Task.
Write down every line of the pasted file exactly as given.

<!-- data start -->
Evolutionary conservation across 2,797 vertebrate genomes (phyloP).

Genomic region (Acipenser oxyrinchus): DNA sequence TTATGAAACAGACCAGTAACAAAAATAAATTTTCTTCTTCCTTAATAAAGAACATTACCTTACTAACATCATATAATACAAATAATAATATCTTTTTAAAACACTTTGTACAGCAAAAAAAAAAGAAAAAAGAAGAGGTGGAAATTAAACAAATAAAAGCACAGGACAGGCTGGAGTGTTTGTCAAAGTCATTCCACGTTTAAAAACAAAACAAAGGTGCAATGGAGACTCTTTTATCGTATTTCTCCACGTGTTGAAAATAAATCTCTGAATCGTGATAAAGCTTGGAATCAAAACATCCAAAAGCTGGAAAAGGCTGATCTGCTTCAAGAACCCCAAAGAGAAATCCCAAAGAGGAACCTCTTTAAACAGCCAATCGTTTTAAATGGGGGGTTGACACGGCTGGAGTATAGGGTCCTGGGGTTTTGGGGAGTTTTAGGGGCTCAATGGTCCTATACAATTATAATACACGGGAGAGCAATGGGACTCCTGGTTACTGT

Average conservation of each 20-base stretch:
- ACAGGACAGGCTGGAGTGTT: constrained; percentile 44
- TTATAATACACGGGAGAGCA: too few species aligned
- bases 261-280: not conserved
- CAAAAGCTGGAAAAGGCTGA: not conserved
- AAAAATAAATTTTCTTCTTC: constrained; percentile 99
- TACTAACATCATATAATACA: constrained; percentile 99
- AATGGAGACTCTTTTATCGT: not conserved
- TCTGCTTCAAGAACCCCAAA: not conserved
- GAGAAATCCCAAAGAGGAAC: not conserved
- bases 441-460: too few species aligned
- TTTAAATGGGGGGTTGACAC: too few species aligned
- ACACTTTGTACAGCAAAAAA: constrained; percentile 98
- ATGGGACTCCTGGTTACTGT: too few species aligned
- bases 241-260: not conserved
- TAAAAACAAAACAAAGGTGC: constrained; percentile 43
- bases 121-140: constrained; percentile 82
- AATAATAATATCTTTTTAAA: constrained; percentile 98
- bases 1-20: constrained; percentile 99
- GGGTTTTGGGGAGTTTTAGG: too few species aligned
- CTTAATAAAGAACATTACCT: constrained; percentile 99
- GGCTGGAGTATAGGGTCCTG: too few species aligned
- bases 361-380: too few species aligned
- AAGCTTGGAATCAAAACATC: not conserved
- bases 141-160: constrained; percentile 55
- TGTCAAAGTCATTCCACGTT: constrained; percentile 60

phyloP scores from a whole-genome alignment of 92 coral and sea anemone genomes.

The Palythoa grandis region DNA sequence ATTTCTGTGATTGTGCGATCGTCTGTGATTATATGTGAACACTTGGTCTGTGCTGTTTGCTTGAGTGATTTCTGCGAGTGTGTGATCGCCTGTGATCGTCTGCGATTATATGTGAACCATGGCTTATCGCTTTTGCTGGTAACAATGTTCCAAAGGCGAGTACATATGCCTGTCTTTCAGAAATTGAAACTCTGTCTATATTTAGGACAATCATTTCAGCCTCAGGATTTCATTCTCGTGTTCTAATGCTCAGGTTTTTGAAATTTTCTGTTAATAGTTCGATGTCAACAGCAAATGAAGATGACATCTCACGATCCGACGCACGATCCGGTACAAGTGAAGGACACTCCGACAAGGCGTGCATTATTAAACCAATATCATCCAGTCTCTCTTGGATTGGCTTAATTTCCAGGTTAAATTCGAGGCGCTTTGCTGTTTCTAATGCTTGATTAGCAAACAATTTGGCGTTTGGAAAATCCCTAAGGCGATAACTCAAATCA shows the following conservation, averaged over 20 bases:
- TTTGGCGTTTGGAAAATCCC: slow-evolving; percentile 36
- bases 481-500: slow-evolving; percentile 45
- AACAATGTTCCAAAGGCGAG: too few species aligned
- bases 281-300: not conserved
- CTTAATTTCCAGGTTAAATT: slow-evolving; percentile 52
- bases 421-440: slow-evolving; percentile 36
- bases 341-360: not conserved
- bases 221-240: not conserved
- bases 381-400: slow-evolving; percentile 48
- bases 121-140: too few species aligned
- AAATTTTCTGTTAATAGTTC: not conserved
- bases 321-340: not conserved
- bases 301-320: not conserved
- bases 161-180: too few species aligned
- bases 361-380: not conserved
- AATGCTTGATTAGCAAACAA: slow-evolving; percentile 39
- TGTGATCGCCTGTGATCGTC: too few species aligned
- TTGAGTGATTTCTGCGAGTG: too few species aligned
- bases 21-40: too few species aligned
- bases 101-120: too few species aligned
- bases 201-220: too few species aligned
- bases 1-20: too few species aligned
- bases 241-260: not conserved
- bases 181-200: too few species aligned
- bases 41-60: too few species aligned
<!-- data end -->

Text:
Evolutionary conservation across 2,797 vertebrate genomes (phyloP).

Genomic region (Acipenser oxyrinchus): DNA sequence TTATGAAACAGACCAGTAACAAAAATAAATTTTCTTCTTCCTTAATAAAGAACATTACCTTACTAACATCATATAATACAAATAATAATATCTTTTTAAAACACTTTGTACAGCAAAAAAAAAAGAAAAAAGAAGAGGTGGAAATTAAACAAATAAAAGCACAGGACAGGCTGGAGTGTTTGTCAAAGTCATTCCACGTTTAAAAACAAAACAAAGGTGCAATGGAGACTCTTTTATCGTATTTCTCCACGTGTTGAAAATAAATCTCTGAATCGTGATAAAGCTTGGAATCAAAACATCCAAAAGCTGGAAAAGGCTGATCTGCTTCAAGAACCCCAAAGAGAAATCCCAAAGAGGAACCTCTTTAAACAGCCAATCGTTTTAAATGGGGGGTTGACACGGCTGGAGTATAGGGTCCTGGGGTTTTGGGGAGTTTTAGGGGCTCAATGGTCCTATACAATTATAATACACGGGAGAGCAATGGGACTCCTGGTTACTGT

Average conservation of each 20-base stretch:
- ACAGGACAGGCTGGAGTGTT: constrained; percentile 44
- TTATAATACACGGGAGAGCA: too few species aligned
- bases 261-280: not conserved
- CAAAAGCTGGAAAAGGCTGA: not conserved
- AAAAATAAATTTTCTTCTTC: constrained; percentile 99
- TACTAACATCATATAATACA: constrained; percentile 99
- AATGGAGACTCTTTTATCGT: not conserved
- TCTGCTTCAAGAACCCCAAA: not conserved
- GAGAAATCCCAAAGAGGAAC: not conserved
- bases 441-460: too few species aligned
- TTTAAATGGGGGGTTGACAC: too few species aligned
- ACACTTTGTACAGCAAAAAA: constrained; percentile 98
- ATGGGACTCCTGGTTACTGT: too few species aligned
- bases 241-260: not conserved
- TAAAAACAAAACAAAGGTGC: constrained; percentile 43
- bases 121-140: constrained; percentile 82
- AATAATAATATCTTTTTAAA: constrained; percentile 98
- bases 1-20: constrained; percentile 99
- GGGTTTTGGGGAGTTTTAGG: too few species aligned
- CTTAATAAAGAACATTACCT: constrained; percentile 99
- GGCTGGAGTATAGGGTCCTG: too few species aligned
- bases 361-380: too few species aligned
- AAGCTTGGAATCAAAACATC: not conserved
- bases 141-160: constrained; percentile 55
- TGTCAAAGTCATTCCACGTT: constrained; percentile 60

phyloP scores from a whole-genome alignment of 92 coral and sea anemone genomes.

The Palythoa grandis region DNA sequence ATTTCTGTGATTGTGCGATCGTCTGTGATTATATGTGAACACTTGGTCTGTGCTGTTTGCTTGAGTGATTTCTGCGAGTGTGTGATCGCCTGTGATCGTCTGCGATTATATGTGAACCATGGCTTATCGCTTTTGCTGGTAACAATGTTCCAAAGGCGAGTACATATGCCTGTCTTTCAGAAATTGAAACTCTGTCTATATTTAGGACAATCATTTCAGCCTCAGGATTTCATTCTCGTGTTCTAATGCTCAGGTTTTTGAAATTTTCTGTTAATAGTTCGATGTCAACAGCAAATGAAGATGACATCTCACGATCCGACGCACGATCCGGTACAAGTGAAGGACACTCCGACAAGGCGTGCATTATTAAACCAATATCATCCAGTCTCTCTTGGATTGGCTTAATTTCCAGGTTAAATTCGAGGCGCTTTGCTGTTTCTAATGCTTGATTAGCAAACAATTTGGCGTTTGGAAAATCCCTAAGGCGATAACTCAAATCA shows the following conservation, averaged over 20 bases:
- TTTGGCGTTTGGAAAATCCC: slow-evolving; percentile 36
- bases 481-500: slow-evolving; percentile 45
- AACAATGTTCCAAAGGCGAG: too few species aligned
- bases 281-300: not conserved
- CTTAATTTCCAGGTTAAATT: slow-evolving; percentile 52
- bases 421-440: slow-evolving; percentile 36
- bases 341-360: not conserved
- bases 221-240: not conserved
- bases 381-400: slow-evolving; percentile 48
- bases 121-140: too few species aligned
- AAATTTTCTGTTAATAGTTC: not conserved
- bases 321-340: not conserved
- bases 301-320: not conserved
- bases 161-180: too few species aligned
- bases 361-380: not conserved
- AATGCTTGATTAGCAAACAA: slow-evolving; percentile 39
- TGTGATCGCCTGTGATCGTC: too few species aligned
- TTGAGTGATTTCTGCGAGTG: too few species aligned
- bases 21-40: too few species aligned
- bases 101-120: too few species aligned
- bases 201-220: too few species aligned
- bases 1-20: too few species aligned
- bases 241-260: not conserved
- bases 181-200: too few species aligned
- bases 41-60: too few species aligned